The problem with UK SM is that the entire SM effort is driven by retail utilities which neither understand this particular grid specific nor care about it. They are much more interested in "cutting off the customer" right where he/she has failed to pay so "remote controlled switch" is one of their first and foremost requirements.
It should be national infrastructure and the government instead of "listening" to the retail utilities should tell them: "This is it, and this is how you use it. Case closed"
Maybe ye'll find the goverments interest in the control aspect is somewhat more sinister. They have made vague mention of making electricity consumption more environmentally friendly, but what they haven't mentioned is how they intend to do that. The only way I can see for them to do that is to cut off domestic power supplies, while of course leaving business supplies unaffected.
"assurances by junior energy minister Charles Hendry"
"a dedicated team of security experts"
"Security requirements are being developed to minimise ... the likelihood of such an event taking place"
I don't want assurances, I want names, people's names. I want to maximise the likelihood that those individuals will end up a long time sitting on small wet and cold rocks offshore should anything go 'minimally' wrong. Such responsibility concentrates the mind, yes minister?
Are there any benefits to the consumer on this one?
Ha Ha Ha Ha Ha
I love the concept that the poor bloody consumer has anything to do with this except to pay up front and suffer when it goes wrong.
So will the consumer be able to block updates coming through or will the supplier be able to make all manner of 'adjustments' to how quickly the meter ticks over?
Yeah, I already guessed that but it would be nice to nail an answer to the wall...
Can anybody explain why a sheme that only really benefits the greedy energy firms has any involvement with the public purse?
In the same way that the railways' track and signals are (let's face it) run by the state - it's to make sure that the national infrastructure works. If all the companies chose a different standard for their meters there would be no chance to switch.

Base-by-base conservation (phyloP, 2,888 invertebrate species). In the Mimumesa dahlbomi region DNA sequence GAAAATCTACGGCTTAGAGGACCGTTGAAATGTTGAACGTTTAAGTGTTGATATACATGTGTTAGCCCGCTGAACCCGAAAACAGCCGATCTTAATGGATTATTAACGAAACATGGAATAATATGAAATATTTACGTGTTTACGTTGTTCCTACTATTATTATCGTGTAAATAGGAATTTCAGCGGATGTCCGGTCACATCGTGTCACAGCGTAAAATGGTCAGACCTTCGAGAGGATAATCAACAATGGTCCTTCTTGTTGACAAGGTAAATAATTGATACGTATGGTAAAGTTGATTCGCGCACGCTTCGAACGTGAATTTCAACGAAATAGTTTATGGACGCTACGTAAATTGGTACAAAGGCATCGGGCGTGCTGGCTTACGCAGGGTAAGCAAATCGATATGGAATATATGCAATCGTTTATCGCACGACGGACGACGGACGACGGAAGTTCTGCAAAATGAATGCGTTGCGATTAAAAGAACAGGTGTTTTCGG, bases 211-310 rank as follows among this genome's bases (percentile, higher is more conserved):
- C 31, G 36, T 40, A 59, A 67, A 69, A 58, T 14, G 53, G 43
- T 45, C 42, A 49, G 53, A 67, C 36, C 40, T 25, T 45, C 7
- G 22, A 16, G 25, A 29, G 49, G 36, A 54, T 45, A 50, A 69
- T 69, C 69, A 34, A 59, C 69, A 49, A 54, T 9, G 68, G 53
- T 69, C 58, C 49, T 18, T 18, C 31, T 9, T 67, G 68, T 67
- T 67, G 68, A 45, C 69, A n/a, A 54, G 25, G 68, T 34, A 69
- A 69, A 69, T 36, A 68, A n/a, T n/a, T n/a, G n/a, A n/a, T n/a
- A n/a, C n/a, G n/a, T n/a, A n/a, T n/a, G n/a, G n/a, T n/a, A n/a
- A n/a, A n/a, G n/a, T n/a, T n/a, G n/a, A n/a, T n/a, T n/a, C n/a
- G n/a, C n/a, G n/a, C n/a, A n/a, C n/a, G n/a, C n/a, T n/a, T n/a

Smart meters would also make switching much more easy.
UK govt, rigorous risk assessment
Ergo, we're all doomed....
Just like nothing has ever gone wrong with any technology security done by the goverment. Oh wait..
"Utilities want to deploy smart meters because the technology will simplify the process of ........ controlling supply at times of high demand"
Smart meters will allow them to cut us off one by one as we find the cost of energy to much due to the increasing price due to the addition of taxes to pay for smart meters, funding renewable energy companies, paying off the government debt, paying MP expenses and occasionally even the increase in the raw material.
I am not having one!
Can they actually force you to have one of these meters? What if you just refuse to have it installed?
Apparently, they can. They can remove the supply of non-smart meters and take advantage of the law that requires that all electricity meters over a certain age be replaced.
And yes, I had to have this done (although the meter they installed is not smart), and when I checked with the Citizen's Advice Bureau, I was told I had to have it done.
This is technology, mate.
Unless you can see the future or you speak in asm, your risk assessment is meaningless. The security landscape changes dramatically daily.
I don't WANT my supply 'controlled' during peak times. I pay enough or it so feck off!
"a comprehensive risk assessment programme would accompany the deployment of the technology"